the Law Society n52 emphasises on the importance of careful listening and observation by the mediator to any signals that either party may give and by sensitive questioning during this stage. or the issues between parties. gathering and sharing financial information. n48 These help parties share the information with one another so that they can make informed decisions. concentrating on making their own argument. living arrangements and the steps that might have been made by the parties to seek a divorce or legal advice. preparing for the first mediation meeting. identifying the issues for mediation. including the debates on which process is better than which. It is to note that in contrast to the parties in civil or commercial mediation. Haynes n54 expresses that parties are in dispute because they do . the framework designed to achieve the targeted purpose. the mediator needs to gather information including seeking clarification on certain points such as family composition. and to clarify those appropriately. and considering the outcome. As stated above that. there are many models of mediation process discussed. n53 Thus.Page 4 The Malayan Law Journal Articles this type of mediation. (2) Fact-Finding and Planning the Agenda As family mediation is premised upon an informed decision-making. After gathering all the necessary information the mediator together with the parties will come up with the agenda for mediation. as Brown said. n44 Such a relationship is important to facilitate the rest of the process. ending mediation. the role of mediators at this stage is to encourage each party to express concern and to identify issues. it is important for mediator in his introduction in the first joint session to reiterate that he has no authority to decide anything. The recommendations contained in the fact-finding report are not binding thus. completing case records. In this session the mediator should explain the purpose of the meeting. but provides the parties with an opportunity to present evidence and argument in support of their positions'. n45 Boulle and Nesic n46 emphasise on the importance for the mediators to establish trust and credibility as a specialist in dispute resolution and also to establish a positive and optimistic tone to the proceedings. engaging both parties in mediation. drafting summaries of mediation. follow Walker's discussion of mediation stages. exploring options. 'could well be contentious and inflammatory'. negotiating towards settlement. It is noted that the discussion on the process of mediation has been dealt with in great detail in most of the writings on mediation. it is important that as much space as possible is used to explain how mediation should work in practice. n41 (1) Engagement n42Walker n43 considered this step as a crucial one because it establishes a relationship between the parties and the mediator. Hearing the other's version of the situation and the data the other brings to the mediation helps participants measure their own position more realistically. n50 Haynes n51 explains: The fact finding stage helps the participants to clarify the bargaining issues and to learn about each other's positions on the issues. Then the mediator will proceed with setting an agenda in collaboration with the parties. McCrory n49 describes 'fact-finding hearing is normally informal. Marcus n47 expressed that although it will have been included as a provision in the agreement to mediate. explaining mediation. the agreement to mediate. issues relating to children. however. rather than understanding the needs of the other. any party or both of them may reject them totally. gaining the co-operation of children and others involved. n40 As mediation. Prior to these discussions. Parkinson has provided detailed discussion for each of the above stated stages of mediation. (3) Exploring Options and Alternatives This stage involves mediators helping the parties to identify and to explore options and alternatives for them to discuss and negotiate in the next stage of the process. In fact. is relatively new. parties in divorce mediation mostly are not asked to make presentations of their respective positions. the ground rules and the terms of participation. whether it be question of fact or law. one of the forms of alternative dispute resolution. In view of the above. each has thought little about what the other wants. the stages of mediation outlined below.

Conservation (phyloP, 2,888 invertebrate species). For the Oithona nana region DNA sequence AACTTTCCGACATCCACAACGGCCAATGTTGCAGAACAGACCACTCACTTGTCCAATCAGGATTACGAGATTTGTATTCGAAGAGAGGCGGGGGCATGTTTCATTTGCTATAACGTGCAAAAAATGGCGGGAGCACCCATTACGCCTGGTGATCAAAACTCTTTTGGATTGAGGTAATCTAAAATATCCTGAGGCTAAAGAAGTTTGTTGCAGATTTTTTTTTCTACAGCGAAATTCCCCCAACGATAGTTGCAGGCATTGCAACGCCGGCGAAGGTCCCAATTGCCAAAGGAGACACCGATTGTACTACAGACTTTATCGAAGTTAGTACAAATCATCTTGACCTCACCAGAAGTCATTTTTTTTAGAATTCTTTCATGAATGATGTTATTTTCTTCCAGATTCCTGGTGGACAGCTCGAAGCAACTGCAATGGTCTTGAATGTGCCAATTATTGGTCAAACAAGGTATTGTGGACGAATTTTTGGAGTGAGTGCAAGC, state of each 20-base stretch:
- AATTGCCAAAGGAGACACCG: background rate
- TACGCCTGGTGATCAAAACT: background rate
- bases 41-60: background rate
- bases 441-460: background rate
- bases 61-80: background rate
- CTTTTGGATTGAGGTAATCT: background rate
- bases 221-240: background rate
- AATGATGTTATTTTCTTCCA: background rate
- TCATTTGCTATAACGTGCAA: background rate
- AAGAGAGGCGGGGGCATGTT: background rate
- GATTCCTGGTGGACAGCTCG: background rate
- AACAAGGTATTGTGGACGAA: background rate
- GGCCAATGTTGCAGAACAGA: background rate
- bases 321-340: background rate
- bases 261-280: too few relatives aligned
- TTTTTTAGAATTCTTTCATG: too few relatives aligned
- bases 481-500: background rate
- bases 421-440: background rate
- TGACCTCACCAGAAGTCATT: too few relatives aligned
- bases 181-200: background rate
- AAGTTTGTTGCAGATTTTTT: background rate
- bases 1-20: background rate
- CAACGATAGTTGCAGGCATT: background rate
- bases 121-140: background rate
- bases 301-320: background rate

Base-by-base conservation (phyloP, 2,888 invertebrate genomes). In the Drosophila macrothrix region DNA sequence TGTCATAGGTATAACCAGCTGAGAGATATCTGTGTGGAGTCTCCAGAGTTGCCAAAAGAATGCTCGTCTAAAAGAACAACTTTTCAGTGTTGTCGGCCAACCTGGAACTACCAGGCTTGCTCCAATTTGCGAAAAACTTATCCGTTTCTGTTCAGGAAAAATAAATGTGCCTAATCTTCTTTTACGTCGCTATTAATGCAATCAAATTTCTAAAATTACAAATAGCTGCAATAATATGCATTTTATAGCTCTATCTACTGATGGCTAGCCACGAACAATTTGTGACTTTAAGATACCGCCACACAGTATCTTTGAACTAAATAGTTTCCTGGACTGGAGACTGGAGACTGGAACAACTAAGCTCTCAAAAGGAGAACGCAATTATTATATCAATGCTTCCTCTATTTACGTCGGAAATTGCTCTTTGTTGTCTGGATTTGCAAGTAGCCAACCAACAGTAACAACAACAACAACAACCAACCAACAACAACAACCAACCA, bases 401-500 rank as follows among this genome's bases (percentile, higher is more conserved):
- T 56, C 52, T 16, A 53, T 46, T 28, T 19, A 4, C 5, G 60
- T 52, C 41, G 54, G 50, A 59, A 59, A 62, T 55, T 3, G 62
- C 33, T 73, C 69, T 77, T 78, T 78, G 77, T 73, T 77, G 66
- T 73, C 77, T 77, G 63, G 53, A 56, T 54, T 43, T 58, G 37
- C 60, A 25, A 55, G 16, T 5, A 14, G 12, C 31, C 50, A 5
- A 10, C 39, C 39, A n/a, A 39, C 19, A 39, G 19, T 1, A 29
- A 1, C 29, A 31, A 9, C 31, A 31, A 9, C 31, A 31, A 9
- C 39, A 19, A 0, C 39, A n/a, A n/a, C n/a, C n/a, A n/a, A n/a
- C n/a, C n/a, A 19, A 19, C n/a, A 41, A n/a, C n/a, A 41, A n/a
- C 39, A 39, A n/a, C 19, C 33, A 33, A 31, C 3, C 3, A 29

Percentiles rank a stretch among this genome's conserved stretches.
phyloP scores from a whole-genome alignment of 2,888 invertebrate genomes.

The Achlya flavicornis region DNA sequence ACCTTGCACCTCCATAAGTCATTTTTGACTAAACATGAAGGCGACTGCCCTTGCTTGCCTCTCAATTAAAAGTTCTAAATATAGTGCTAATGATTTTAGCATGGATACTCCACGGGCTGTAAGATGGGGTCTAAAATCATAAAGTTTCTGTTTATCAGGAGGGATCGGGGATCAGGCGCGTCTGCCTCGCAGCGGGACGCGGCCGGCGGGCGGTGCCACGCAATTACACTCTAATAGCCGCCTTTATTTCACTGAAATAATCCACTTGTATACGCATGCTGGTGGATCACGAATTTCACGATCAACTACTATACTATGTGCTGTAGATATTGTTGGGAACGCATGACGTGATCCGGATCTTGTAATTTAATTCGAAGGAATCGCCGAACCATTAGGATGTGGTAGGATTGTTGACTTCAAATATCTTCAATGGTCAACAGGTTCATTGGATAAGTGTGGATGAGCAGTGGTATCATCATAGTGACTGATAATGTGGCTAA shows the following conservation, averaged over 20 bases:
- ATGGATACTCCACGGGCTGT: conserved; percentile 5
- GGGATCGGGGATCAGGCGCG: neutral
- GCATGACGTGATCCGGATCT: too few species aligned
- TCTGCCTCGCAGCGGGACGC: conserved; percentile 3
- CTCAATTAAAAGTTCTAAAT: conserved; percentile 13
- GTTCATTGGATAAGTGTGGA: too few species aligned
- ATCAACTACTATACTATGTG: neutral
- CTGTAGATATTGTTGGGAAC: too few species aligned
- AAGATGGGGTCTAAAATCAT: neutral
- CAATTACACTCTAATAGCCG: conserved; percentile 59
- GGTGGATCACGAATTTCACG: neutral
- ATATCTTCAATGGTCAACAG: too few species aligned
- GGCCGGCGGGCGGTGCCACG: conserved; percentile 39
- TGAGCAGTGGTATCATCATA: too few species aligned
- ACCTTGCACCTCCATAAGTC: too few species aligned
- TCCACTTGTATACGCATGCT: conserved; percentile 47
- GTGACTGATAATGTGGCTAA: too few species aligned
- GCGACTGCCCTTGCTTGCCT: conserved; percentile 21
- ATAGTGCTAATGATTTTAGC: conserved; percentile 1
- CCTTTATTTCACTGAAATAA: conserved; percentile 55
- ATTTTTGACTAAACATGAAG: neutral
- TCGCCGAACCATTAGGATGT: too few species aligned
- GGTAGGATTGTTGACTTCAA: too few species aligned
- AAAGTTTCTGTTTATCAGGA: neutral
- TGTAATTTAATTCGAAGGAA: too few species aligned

the Government's Consultation Paper on Legal Aid stated that: . n60 In drafting the MOU n61 Haynes n62 views that. (5) Clarifying and Summarising Agreements At this state the mediator drafts a memorandum of understanding detailing the agreements reached and provides each of the parties a copy of the agreement. (4) Negotiation and Decision Making Brown n56 considers this stage as the substantive stage of mediation. dealing with the expression of emotions. question the point of having MOU if it is not legally binding. et al. Thus. She felt therefore that. providing legal and other information. n58 explained a number of facets that this stage has which can be briefly listed below: option development. H. and as a facilitator. an appropriately mutual definition of the problem. n59 pointed out that for negotiation to work it is important that the followings are clarified. 'drafting the MOU is a simple matter when the mediator keeps track of the issues.Page 5 The Malayan Law Journal Articles not perceive option for solution. pointed out that many people who come to mediation. n57 Brown. n67 for example. This demands various attributes and skills from the mediator. options are traded. it is not a legally binding document. and one or more options as their primary goal. the mediator helps the parties to communicate with one another and to negotiate acceptable terms. they tend to view all situations in the same way. the data. n63 Parkinson. (1) (2) (3) (4) (5) (6) (7) During the negotiation stage positions are modified. and the give-and-take of negotiation occurs. n68 However. The agreements reached in mediation should be recorded and copies be given to the parties who might then take them to their lawyers. there are views. According to Walker n55 during this part of process mediators need to be both facilitative and creative. watching for signals that may provide clues for creating settlement options. as 'a resource person. which do not consider that MOU should be binding as it is made without protection. as experienced by many family mediators. which can be both learned and developed. In this stage. n66 Parkinson. It is important that during this stage mediators continue to listen effectively to the parties. n65 Research in the UK and other countries has shown that some people who use mediation are disappointed when their agreements do not carry the same weight or authority as court-imposed solutions. helping with reality-testing. n64 however. argues. an expert who can suggest new options based on a more extensive knowledge and experience of divorce and its effects. She quoted Taylor.' He then stresses that the agreement should be drafted in plain language so as it is clearly understood by each parties. In Europe. It is normally written in everyday language and as such should be open to modification as circumstances change. The role of mediator in these cases is to help the parties to expand the range of options. it has been recommended that 'States should facilitate the approval of mediated agreements by a judicial authority or other competent authority where parties request it. This requires the mediator to act both as manager of the process. managing the process. and facilitating negotiations and decision-making. and provide mechanisms for enforcement of such approved agreements. according to national law'. keeping control of it. In England. that the drafting of mediation summaries is not a simple matter at all. helping the parties to work effectively with one another in circumstances that are often very difficult between them. these people want mediation to produce enforceable agreement. using communication skills. as describing the mediator. As to the nature of this MOU. Haynes. and each agreement the parties reach. which has binding effect on the couples. and their limited options prevent them from solving the problem without the help of a third party. all of the facts. a range of options to solve the problem.